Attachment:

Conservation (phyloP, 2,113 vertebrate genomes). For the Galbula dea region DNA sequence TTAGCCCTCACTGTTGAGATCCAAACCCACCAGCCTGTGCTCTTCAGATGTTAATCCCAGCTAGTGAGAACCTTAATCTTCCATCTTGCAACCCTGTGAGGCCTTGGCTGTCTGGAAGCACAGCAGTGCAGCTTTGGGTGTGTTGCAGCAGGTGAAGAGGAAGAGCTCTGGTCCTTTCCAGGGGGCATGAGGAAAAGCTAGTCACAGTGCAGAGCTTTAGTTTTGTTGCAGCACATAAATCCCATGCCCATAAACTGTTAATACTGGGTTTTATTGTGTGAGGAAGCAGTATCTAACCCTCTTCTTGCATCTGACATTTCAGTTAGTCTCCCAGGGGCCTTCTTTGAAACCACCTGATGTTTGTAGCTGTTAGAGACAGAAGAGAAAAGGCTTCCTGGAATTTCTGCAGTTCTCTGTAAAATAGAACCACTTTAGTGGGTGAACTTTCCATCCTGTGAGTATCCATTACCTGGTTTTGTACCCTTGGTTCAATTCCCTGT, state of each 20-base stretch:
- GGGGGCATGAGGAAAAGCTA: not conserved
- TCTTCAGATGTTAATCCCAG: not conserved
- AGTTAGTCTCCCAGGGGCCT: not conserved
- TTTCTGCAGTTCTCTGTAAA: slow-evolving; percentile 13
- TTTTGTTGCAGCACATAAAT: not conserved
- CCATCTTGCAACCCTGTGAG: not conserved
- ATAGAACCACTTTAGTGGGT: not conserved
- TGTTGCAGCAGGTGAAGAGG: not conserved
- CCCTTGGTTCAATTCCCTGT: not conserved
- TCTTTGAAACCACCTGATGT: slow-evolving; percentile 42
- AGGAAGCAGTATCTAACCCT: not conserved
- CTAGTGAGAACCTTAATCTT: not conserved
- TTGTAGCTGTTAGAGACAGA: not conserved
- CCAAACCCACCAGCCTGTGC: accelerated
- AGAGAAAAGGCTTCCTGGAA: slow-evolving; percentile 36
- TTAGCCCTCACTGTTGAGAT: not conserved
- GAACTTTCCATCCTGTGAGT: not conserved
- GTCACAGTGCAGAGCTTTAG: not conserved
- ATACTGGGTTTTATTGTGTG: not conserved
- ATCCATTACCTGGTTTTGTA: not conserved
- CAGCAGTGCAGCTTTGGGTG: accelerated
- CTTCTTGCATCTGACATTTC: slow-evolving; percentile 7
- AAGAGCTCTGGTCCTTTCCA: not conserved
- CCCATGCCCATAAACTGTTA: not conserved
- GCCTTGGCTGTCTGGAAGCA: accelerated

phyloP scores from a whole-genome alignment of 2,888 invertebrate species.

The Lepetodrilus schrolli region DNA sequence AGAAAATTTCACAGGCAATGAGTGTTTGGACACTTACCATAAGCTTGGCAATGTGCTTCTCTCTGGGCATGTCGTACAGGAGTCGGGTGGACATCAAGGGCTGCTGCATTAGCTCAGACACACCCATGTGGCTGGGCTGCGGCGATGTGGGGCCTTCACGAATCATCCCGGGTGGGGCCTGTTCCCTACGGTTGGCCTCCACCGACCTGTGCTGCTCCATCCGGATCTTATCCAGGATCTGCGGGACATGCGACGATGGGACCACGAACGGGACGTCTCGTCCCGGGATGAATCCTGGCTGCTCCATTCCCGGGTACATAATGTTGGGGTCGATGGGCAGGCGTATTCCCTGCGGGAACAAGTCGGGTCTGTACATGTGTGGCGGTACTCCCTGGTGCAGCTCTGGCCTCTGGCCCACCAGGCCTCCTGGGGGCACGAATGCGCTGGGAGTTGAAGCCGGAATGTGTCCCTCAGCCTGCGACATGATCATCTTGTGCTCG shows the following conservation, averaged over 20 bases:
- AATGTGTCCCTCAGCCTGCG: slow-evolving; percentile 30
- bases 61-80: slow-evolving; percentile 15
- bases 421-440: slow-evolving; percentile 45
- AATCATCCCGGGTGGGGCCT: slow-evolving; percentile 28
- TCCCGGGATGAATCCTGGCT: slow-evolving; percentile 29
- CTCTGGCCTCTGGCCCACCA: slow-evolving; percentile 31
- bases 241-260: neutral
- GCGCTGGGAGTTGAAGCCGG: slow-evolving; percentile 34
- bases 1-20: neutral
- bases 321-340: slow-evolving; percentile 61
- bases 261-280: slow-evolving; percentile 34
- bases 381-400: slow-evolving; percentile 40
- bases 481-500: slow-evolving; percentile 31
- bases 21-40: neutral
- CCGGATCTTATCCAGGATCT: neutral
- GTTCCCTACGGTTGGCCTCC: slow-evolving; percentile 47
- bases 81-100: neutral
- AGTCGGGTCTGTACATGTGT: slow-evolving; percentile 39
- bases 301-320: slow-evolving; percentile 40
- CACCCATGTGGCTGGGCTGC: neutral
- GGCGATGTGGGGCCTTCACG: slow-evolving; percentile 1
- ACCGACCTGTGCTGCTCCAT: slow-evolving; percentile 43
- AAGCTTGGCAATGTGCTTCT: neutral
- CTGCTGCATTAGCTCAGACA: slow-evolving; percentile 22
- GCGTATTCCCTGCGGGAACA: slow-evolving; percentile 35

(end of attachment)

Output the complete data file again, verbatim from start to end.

Conservation (phyloP, 2,113 vertebrate genomes). For the Galbula dea region DNA sequence TTAGCCCTCACTGTTGAGATCCAAACCCACCAGCCTGTGCTCTTCAGATGTTAATCCCAGCTAGTGAGAACCTTAATCTTCCATCTTGCAACCCTGTGAGGCCTTGGCTGTCTGGAAGCACAGCAGTGCAGCTTTGGGTGTGTTGCAGCAGGTGAAGAGGAAGAGCTCTGGTCCTTTCCAGGGGGCATGAGGAAAAGCTAGTCACAGTGCAGAGCTTTAGTTTTGTTGCAGCACATAAATCCCATGCCCATAAACTGTTAATACTGGGTTTTATTGTGTGAGGAAGCAGTATCTAACCCTCTTCTTGCATCTGACATTTCAGTTAGTCTCCCAGGGGCCTTCTTTGAAACCACCTGATGTTTGTAGCTGTTAGAGACAGAAGAGAAAAGGCTTCCTGGAATTTCTGCAGTTCTCTGTAAAATAGAACCACTTTAGTGGGTGAACTTTCCATCCTGTGAGTATCCATTACCTGGTTTTGTACCCTTGGTTCAATTCCCTGT, state of each 20-base stretch:
- GGGGGCATGAGGAAAAGCTA: not conserved
- TCTTCAGATGTTAATCCCAG: not conserved
- AGTTAGTCTCCCAGGGGCCT: not conserved
- TTTCTGCAGTTCTCTGTAAA: slow-evolving; percentile 13
- TTTTGTTGCAGCACATAAAT: not conserved
- CCATCTTGCAACCCTGTGAG: not conserved
- ATAGAACCACTTTAGTGGGT: not conserved
- TGTTGCAGCAGGTGAAGAGG: not conserved
- CCCTTGGTTCAATTCCCTGT: not conserved
- TCTTTGAAACCACCTGATGT: slow-evolving; percentile 42
- AGGAAGCAGTATCTAACCCT: not conserved
- CTAGTGAGAACCTTAATCTT: not conserved
- TTGTAGCTGTTAGAGACAGA: not conserved
- CCAAACCCACCAGCCTGTGC: accelerated
- AGAGAAAAGGCTTCCTGGAA: slow-evolving; percentile 36
- TTAGCCCTCACTGTTGAGAT: not conserved
- GAACTTTCCATCCTGTGAGT: not conserved
- GTCACAGTGCAGAGCTTTAG: not conserved
- ATACTGGGTTTTATTGTGTG: not conserved
- ATCCATTACCTGGTTTTGTA: not conserved
- CAGCAGTGCAGCTTTGGGTG: accelerated
- CTTCTTGCATCTGACATTTC: slow-evolving; percentile 7
- AAGAGCTCTGGTCCTTTCCA: not conserved
- CCCATGCCCATAAACTGTTA: not conserved
- GCCTTGGCTGTCTGGAAGCA: accelerated

phyloP scores from a whole-genome alignment of 2,888 invertebrate species.

The Lepetodrilus schrolli region DNA sequence AGAAAATTTCACAGGCAATGAGTGTTTGGACACTTACCATAAGCTTGGCAATGTGCTTCTCTCTGGGCATGTCGTACAGGAGTCGGGTGGACATCAAGGGCTGCTGCATTAGCTCAGACACACCCATGTGGCTGGGCTGCGGCGATGTGGGGCCTTCACGAATCATCCCGGGTGGGGCCTGTTCCCTACGGTTGGCCTCCACCGACCTGTGCTGCTCCATCCGGATCTTATCCAGGATCTGCGGGACATGCGACGATGGGACCACGAACGGGACGTCTCGTCCCGGGATGAATCCTGGCTGCTCCATTCCCGGGTACATAATGTTGGGGTCGATGGGCAGGCGTATTCCCTGCGGGAACAAGTCGGGTCTGTACATGTGTGGCGGTACTCCCTGGTGCAGCTCTGGCCTCTGGCCCACCAGGCCTCCTGGGGGCACGAATGCGCTGGGAGTTGAAGCCGGAATGTGTCCCTCAGCCTGCGACATGATCATCTTGTGCTCG shows the following conservation, averaged over 20 bases:
- AATGTGTCCCTCAGCCTGCG: slow-evolving; percentile 30
- bases 61-80: slow-evolving; percentile 15
- bases 421-440: slow-evolving; percentile 45
- AATCATCCCGGGTGGGGCCT: slow-evolving; percentile 28
- TCCCGGGATGAATCCTGGCT: slow-evolving; percentile 29
- CTCTGGCCTCTGGCCCACCA: slow-evolving; percentile 31
- bases 241-260: neutral
- GCGCTGGGAGTTGAAGCCGG: slow-evolving; percentile 34
- bases 1-20: neutral
- bases 321-340: slow-evolving; percentile 61
- bases 261-280: slow-evolving; percentile 34
- bases 381-400: slow-evolving; percentile 40
- bases 481-500: slow-evolving; percentile 31
- bases 21-40: neutral
- CCGGATCTTATCCAGGATCT: neutral
- GTTCCCTACGGTTGGCCTCC: slow-evolving; percentile 47
- bases 81-100: neutral
- AGTCGGGTCTGTACATGTGT: slow-evolving; percentile 39
- bases 301-320: slow-evolving; percentile 40
- CACCCATGTGGCTGGGCTGC: neutral
- GGCGATGTGGGGCCTTCACG: slow-evolving; percentile 1
- ACCGACCTGTGCTGCTCCAT: slow-evolving; percentile 43
- AAGCTTGGCAATGTGCTTCT: neutral
- CTGCTGCATTAGCTCAGACA: slow-evolving; percentile 22
- GCGTATTCCCTGCGGGAACA: slow-evolving; percentile 35